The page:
Every week, we’re bringing you a roundup of the latest health and wellness news to hit the wire. This week, we look at new data that suggests chemicals from sunscreens are entering the bloodstream at unsafe levels, eight daily techniques that have been shown to increase joy, and a powerful health perk of that to-do list.
Is your sunscreen toxic?
Just in time for swimsuit season: New U.S. Food and Drug Administration data has revealed that chemicals in sunscreens are being absorbed into the body at levels that raise concerns about toxicity.
Agency testing published in the Journal of the American Medical Association found that levels of four common sunscreen chemicals—oxybenzone, avobenzone, octocrylene and ecamsule, which absorb radiation—increased dramatically in the bloodstream after subjects applied sprays, lotions and creams for four days, according to an article in U.S. News & World Report.
These levels far exceeded the FDA-set thresholds, which require topical medications to undergo safety studies. The concern is that these chemicals—oxybenzone in particular—might disrupt normal hormone patterns in people. Oxybenzone has been found in human breast milk, amniotic fluid, urine and blood.
While dermatologists say it’s important for manufacturers to safety test their products, they’re concerned that some people will stop wearing sunscreens altogether, which would pose a serious risk for melanoma and other skin cancers.
Instead, they suggest opting for mineral sunscreens that use zinc oxide and titanium dioxide to reflect sunlight from the skin rather than absorb it.
Learning to be happy
It’s not all rainbows and sunshine for many people. Lots of us struggle to find the silver lining in those rain clouds.
But the good news, researchers tell NPR, is that a series of eight practices can teach you how to have a more positive attitude, which can lead to less anxiety and depression.
A new study of caregivers who had the challenging job of caring for loved ones with dementia discovered that a five-week course that centered on eight skills decreased depression scores by 16 percent and anxiety by 14 percent.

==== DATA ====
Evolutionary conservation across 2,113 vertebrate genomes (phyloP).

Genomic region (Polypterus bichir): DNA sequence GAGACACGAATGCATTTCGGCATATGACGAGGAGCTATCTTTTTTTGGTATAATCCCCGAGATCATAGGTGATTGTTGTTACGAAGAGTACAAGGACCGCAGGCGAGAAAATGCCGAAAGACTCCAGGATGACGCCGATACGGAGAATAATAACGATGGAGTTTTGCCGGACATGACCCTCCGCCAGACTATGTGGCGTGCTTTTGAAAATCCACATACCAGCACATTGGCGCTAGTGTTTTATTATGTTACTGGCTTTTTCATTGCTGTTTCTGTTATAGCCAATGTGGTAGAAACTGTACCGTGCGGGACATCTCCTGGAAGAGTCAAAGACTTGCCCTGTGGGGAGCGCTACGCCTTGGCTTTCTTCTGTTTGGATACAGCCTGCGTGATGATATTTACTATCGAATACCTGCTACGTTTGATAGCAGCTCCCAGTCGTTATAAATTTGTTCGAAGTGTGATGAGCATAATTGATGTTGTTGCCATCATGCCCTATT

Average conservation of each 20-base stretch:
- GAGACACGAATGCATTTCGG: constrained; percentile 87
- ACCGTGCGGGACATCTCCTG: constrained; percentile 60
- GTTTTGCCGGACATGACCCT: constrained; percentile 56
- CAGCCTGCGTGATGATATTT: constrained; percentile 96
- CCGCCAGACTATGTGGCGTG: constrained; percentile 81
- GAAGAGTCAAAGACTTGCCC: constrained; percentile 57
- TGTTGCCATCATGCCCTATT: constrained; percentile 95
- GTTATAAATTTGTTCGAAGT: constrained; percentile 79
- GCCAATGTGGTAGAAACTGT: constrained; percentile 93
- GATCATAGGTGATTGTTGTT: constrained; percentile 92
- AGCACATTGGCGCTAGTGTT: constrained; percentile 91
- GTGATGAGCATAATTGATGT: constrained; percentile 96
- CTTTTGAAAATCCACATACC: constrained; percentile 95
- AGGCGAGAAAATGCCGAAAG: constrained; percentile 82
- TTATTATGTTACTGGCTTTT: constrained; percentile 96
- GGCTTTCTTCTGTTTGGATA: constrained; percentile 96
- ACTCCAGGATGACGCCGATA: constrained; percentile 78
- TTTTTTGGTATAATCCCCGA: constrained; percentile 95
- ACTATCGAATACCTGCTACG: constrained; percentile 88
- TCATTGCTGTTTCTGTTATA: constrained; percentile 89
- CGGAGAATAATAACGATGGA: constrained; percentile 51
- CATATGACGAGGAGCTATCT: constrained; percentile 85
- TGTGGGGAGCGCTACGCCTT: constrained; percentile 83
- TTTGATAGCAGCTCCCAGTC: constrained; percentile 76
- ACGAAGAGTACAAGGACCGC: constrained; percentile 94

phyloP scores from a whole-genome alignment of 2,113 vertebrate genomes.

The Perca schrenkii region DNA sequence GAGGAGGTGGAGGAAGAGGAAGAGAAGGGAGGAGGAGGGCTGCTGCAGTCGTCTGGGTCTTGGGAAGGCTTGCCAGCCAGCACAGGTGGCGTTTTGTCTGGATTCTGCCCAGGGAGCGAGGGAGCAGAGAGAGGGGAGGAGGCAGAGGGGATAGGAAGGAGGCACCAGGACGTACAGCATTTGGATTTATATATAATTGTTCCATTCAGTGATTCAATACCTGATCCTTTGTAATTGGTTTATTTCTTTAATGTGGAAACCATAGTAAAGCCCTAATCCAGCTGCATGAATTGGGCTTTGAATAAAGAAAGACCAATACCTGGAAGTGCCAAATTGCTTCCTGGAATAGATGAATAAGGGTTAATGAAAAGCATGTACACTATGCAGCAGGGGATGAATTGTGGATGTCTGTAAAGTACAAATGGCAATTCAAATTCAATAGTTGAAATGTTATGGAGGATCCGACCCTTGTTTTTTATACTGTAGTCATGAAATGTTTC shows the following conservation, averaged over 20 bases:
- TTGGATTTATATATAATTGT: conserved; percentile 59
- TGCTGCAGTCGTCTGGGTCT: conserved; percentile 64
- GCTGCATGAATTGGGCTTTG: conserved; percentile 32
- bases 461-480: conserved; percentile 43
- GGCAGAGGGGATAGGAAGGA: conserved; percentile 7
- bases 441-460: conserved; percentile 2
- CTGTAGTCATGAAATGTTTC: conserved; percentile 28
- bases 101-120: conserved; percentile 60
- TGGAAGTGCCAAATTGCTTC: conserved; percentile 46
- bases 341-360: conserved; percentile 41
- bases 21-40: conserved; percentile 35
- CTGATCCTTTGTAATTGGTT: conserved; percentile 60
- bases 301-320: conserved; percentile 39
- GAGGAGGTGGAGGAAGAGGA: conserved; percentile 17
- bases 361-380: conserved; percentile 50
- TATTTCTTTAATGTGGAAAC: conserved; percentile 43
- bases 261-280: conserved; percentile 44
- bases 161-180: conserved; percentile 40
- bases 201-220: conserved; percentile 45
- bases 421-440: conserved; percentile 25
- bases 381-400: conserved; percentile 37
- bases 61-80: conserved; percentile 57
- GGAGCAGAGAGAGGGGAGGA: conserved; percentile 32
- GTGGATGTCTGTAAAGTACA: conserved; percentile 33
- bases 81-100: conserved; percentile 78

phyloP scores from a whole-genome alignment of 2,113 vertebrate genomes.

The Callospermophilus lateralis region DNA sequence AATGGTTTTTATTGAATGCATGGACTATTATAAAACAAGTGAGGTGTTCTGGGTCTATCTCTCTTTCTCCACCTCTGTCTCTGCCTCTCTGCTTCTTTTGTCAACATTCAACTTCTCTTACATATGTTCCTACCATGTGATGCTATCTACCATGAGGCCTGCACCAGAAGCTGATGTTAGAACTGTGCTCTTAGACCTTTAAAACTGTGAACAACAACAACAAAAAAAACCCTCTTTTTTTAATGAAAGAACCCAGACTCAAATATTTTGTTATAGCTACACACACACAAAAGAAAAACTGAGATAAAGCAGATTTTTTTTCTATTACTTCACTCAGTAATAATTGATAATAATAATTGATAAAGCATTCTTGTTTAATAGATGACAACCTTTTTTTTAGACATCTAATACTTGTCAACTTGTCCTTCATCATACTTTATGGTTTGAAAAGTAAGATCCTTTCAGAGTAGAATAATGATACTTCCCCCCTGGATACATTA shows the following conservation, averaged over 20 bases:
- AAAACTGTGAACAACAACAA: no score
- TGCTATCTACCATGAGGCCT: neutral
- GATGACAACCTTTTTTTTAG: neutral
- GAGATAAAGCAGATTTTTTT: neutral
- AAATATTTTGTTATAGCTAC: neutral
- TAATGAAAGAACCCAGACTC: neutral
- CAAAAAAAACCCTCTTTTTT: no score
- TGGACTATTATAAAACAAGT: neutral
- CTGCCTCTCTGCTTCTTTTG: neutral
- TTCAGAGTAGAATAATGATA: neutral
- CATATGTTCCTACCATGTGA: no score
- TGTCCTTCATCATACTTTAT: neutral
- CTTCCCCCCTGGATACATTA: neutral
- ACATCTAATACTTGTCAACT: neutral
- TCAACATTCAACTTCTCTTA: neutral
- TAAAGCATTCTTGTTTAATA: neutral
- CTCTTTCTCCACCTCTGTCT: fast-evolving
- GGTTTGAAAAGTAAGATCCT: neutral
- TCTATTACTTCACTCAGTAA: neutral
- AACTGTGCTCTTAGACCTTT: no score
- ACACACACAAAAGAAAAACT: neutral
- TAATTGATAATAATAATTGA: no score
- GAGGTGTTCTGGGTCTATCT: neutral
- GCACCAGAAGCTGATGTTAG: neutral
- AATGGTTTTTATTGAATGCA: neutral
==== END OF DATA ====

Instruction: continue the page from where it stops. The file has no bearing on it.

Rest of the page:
The story describes the concrete way these practices—from mindfulness to reframing events to performing small acts of kindness—decreased the participants’ stress and improved their quality of life.
Here’s a quick summary of the eight techniques used in the study:
- Take a moment to identify one positive event each day.
- Tell someone about the positive event or share it on social media to savor it a little
- Start a gratitude journal and aim to fill it with small things such as a good cup of coffee, nice weather, etc.
- Identify a personal strength and reflect on how you’ve used this strength today or recently.
- Set a small daily goal and track your progress. When we feel we’re progressing toward a goal, we have more positive emotions, the study’s author said.
- Practice “positive reappraisal” by identifying an event or daily activity that is a hassle and reframing it in a more positive light. For instance, if you’re stuck in traffic, enjoy the quiet time.
- Do something nice for someone else each day, from small things such as a smile to giving up your seat on the train to someone.
- Practice mindfulness by paying attention to the present moment. You also can try a 10-minute breathing exercise to calm the mind.
The sleep-enhancing power of the to-do list
If your mind is always racing at night, taking five minutes to put together a to-do list for the next day might help you get more sleep, according to a Baylor University study in Time.
Researchers recruited 57 people to have their sleep monitored. Half were asked to write a list of things that they needed to remember to do tomorrow and over the next several days. The other half were asked to write down tasks they had completed that day and in previous days.
People who wrote down their to-do lists fell asleep nine minutes faster than those who wrote about their completed tasks. What’s more, people who wrote longer and more specific lists fell asleep faster than those who wrote shorter, more general ones.
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